• JS’s nomination on 29 January 1844 as an independent candidate for the presidency of the .
<November 29> pursued by the mob, conflicts ensued, deaths occurred on each side, and finally a force was organized under the authority of the of the State of , with orders to drive us from the , orexterminateus. Abandoned and attacked by those to whom we had looked for protection, we determined to make no further resistance, but submit to the authorities of the and yield to our fate however hard it might be. Several members of the Society were arrested and imprisoned on a charge of treason against the ; and the rest amounting to above 14.000 Souls, fled into the other States, principally into ; where they now reside.
“Your Memorialists would further State, that they have heretofore petitioned your honorable body praying redress for the injuries set forth in this Memorial, but the Committee to whom our Petition was referred, reported, in substance, that the general government had no power in the case; and that we must look for relief to the courts and the Legislature of . In reply your Memorialists would beg leave to State, that they have repeatedly appealed to the authorities of in vain, that though they are American citizens, at all times ready to obey the laws and support the institutions of the , none of us would dare enter , for any such purpose, or for any purpose whatever. Our property was seized by the mob, or lawlessly confiscated by the , and we were forced at the point of the bayonet to sign deeds of trust relinquishing our property, but the exterminating order of the of is still in force, and we dare not return to claim our just rights— the widows and orphans of those slain, who could legally sign no deeds of Trust, dare not return to claim the inheritance left them by their murdered parents. It is true the Constitution of the gives to us in common with all other native or adopted citizens, the right to enter and settle in , but an executive order has been issued to exterminate us if we enter the , and a part of the Constitution becomes a nulity so far as we are concerned.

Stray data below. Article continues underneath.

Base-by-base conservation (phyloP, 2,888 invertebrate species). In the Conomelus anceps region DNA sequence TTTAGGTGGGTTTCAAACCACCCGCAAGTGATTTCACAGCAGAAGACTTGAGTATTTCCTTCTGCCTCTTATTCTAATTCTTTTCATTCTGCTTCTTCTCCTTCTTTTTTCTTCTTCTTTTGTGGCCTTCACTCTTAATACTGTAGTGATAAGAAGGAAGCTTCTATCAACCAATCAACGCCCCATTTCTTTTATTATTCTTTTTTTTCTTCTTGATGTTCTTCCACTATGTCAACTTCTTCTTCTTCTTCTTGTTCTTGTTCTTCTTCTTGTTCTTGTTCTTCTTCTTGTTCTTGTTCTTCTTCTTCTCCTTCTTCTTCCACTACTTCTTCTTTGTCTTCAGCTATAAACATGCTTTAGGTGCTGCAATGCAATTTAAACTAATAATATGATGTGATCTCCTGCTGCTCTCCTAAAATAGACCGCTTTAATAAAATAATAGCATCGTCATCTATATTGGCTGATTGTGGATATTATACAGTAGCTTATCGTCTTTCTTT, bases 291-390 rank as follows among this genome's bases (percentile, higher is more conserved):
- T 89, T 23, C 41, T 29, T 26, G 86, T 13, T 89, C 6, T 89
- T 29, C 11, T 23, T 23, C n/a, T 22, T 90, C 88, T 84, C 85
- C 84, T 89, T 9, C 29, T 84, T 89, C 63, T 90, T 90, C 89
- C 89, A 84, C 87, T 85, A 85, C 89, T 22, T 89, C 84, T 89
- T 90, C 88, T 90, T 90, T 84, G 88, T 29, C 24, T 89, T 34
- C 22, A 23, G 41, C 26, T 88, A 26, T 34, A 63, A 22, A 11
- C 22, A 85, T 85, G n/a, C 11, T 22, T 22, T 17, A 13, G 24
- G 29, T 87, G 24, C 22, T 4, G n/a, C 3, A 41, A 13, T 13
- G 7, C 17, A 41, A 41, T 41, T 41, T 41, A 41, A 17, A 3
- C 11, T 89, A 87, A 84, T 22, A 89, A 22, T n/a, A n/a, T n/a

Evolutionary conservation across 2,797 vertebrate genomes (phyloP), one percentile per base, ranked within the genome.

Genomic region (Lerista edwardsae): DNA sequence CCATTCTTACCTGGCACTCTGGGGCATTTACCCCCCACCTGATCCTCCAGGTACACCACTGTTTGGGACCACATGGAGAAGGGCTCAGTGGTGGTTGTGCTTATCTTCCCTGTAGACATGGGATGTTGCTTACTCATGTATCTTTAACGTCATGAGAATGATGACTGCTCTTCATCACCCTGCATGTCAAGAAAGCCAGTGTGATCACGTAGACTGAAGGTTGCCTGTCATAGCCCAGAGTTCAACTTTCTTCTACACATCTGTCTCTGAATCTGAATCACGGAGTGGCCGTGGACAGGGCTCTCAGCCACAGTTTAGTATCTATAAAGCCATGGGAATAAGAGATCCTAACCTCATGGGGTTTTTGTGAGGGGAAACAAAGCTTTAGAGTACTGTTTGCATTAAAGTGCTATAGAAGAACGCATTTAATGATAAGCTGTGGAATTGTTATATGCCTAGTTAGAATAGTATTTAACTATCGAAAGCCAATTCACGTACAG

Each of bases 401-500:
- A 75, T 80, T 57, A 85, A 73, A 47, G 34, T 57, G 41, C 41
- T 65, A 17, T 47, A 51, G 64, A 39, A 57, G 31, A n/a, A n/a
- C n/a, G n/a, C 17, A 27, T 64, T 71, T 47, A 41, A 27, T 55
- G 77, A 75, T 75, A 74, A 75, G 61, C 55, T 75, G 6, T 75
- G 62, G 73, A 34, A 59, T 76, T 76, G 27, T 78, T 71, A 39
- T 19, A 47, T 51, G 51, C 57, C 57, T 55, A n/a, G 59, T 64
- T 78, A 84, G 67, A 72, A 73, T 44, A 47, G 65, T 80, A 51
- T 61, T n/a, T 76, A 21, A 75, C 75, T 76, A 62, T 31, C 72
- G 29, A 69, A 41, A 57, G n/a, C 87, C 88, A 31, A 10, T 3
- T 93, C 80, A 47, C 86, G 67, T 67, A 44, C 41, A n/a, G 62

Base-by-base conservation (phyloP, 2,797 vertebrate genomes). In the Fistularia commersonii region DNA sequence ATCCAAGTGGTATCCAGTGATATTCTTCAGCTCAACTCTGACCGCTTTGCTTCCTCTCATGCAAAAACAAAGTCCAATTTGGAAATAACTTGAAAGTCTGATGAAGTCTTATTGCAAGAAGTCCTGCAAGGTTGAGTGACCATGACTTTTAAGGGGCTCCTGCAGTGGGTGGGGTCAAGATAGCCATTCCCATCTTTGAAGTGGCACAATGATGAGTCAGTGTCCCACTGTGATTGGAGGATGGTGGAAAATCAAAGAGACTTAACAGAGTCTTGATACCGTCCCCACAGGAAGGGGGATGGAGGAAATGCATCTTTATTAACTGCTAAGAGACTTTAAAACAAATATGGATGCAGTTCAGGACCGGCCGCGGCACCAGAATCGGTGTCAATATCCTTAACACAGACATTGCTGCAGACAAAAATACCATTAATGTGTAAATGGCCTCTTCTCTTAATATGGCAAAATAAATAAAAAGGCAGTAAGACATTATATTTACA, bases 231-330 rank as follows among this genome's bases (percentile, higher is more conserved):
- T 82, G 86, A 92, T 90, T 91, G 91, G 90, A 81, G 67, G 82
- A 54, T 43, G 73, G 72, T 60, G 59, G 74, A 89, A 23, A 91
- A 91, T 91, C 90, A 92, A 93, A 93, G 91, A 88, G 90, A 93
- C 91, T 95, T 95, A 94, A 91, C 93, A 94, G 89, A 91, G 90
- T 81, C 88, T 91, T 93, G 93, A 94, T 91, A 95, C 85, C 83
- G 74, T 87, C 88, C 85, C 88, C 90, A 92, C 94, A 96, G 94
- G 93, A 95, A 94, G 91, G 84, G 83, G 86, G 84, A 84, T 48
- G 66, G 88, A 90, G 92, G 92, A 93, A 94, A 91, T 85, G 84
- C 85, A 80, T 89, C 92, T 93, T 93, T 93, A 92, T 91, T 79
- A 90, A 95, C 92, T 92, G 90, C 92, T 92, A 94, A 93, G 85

“Had any foreign State or power committed a similar outrage upon us, we cannot for a moment doubt that the strong arm of the general government would have been stretched out to redress our wrongs, and we flatter ourselves that the same power will either redress our grievances or shield us from harm in our efforts to regain our lost property, which we fairly purchased from the General government. Finally your Memorialists, pray your honorable body to take their [HC 6:87] wrongs into consideration, receive testimony in the case and grant such relief as by the constitution and Laws you may have power to give.
“And your Memorialists will ever pray &c.”
Eleven copies were also made for circulation and signature, by , one of my Clerks.
“A meeting of the citizens in the Assembly room when was chosen chairman of the Meeting, and Clerk.
The object of the meeting was briefly explained by the ; followed by Judge Phelps, which was to Petition Congress for redress of grievances in relation to the persecutions. [p. 1784]